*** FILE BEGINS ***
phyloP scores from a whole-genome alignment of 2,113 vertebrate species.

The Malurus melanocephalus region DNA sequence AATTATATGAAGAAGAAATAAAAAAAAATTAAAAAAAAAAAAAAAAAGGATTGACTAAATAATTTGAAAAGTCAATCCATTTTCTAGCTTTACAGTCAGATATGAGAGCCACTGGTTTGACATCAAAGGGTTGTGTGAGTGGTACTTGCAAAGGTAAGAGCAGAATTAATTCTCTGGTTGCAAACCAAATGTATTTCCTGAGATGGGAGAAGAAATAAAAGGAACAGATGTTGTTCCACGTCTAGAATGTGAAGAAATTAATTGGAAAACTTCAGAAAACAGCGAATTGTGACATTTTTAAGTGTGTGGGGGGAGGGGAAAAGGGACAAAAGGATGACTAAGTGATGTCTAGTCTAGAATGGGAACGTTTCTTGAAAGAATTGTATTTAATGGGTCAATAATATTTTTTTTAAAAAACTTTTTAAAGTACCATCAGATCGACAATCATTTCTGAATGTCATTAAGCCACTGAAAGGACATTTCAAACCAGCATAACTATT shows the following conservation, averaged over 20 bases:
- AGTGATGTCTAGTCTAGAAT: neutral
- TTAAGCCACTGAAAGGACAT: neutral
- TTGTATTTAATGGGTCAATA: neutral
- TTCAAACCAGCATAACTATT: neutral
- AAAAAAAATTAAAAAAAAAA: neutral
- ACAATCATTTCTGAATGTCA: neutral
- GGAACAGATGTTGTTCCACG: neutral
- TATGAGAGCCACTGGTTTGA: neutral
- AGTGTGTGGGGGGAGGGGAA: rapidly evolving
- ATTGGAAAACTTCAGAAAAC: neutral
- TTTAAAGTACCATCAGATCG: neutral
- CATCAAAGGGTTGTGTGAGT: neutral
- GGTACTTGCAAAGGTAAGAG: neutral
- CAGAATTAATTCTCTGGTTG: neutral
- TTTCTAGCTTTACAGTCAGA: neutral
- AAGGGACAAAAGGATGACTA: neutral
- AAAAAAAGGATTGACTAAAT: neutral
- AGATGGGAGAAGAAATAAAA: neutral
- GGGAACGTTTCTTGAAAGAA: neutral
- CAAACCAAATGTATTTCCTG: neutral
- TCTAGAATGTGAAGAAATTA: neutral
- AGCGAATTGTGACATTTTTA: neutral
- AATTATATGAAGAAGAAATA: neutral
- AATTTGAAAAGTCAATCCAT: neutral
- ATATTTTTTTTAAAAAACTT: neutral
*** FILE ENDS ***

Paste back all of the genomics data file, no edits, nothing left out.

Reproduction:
phyloP scores from a whole-genome alignment of 2,113 vertebrate species.

The Malurus melanocephalus region DNA sequence AATTATATGAAGAAGAAATAAAAAAAAATTAAAAAAAAAAAAAAAAAGGATTGACTAAATAATTTGAAAAGTCAATCCATTTTCTAGCTTTACAGTCAGATATGAGAGCCACTGGTTTGACATCAAAGGGTTGTGTGAGTGGTACTTGCAAAGGTAAGAGCAGAATTAATTCTCTGGTTGCAAACCAAATGTATTTCCTGAGATGGGAGAAGAAATAAAAGGAACAGATGTTGTTCCACGTCTAGAATGTGAAGAAATTAATTGGAAAACTTCAGAAAACAGCGAATTGTGACATTTTTAAGTGTGTGGGGGGAGGGGAAAAGGGACAAAAGGATGACTAAGTGATGTCTAGTCTAGAATGGGAACGTTTCTTGAAAGAATTGTATTTAATGGGTCAATAATATTTTTTTTAAAAAACTTTTTAAAGTACCATCAGATCGACAATCATTTCTGAATGTCATTAAGCCACTGAAAGGACATTTCAAACCAGCATAACTATT shows the following conservation, averaged over 20 bases:
- AGTGATGTCTAGTCTAGAAT: neutral
- TTAAGCCACTGAAAGGACAT: neutral
- TTGTATTTAATGGGTCAATA: neutral
- TTCAAACCAGCATAACTATT: neutral
- AAAAAAAATTAAAAAAAAAA: neutral
- ACAATCATTTCTGAATGTCA: neutral
- GGAACAGATGTTGTTCCACG: neutral
- TATGAGAGCCACTGGTTTGA: neutral
- AGTGTGTGGGGGGAGGGGAA: rapidly evolving
- ATTGGAAAACTTCAGAAAAC: neutral
- TTTAAAGTACCATCAGATCG: neutral
- CATCAAAGGGTTGTGTGAGT: neutral
- GGTACTTGCAAAGGTAAGAG: neutral
- CAGAATTAATTCTCTGGTTG: neutral
- TTTCTAGCTTTACAGTCAGA: neutral
- AAGGGACAAAAGGATGACTA: neutral
- AAAAAAAGGATTGACTAAAT: neutral
- AGATGGGAGAAGAAATAAAA: neutral
- GGGAACGTTTCTTGAAAGAA: neutral
- CAAACCAAATGTATTTCCTG: neutral
- TCTAGAATGTGAAGAAATTA: neutral
- AGCGAATTGTGACATTTTTA: neutral
- AATTATATGAAGAAGAAATA: neutral
- AATTTGAAAAGTCAATCCAT: neutral
- ATATTTTTTTTAAAAAACTT: neutral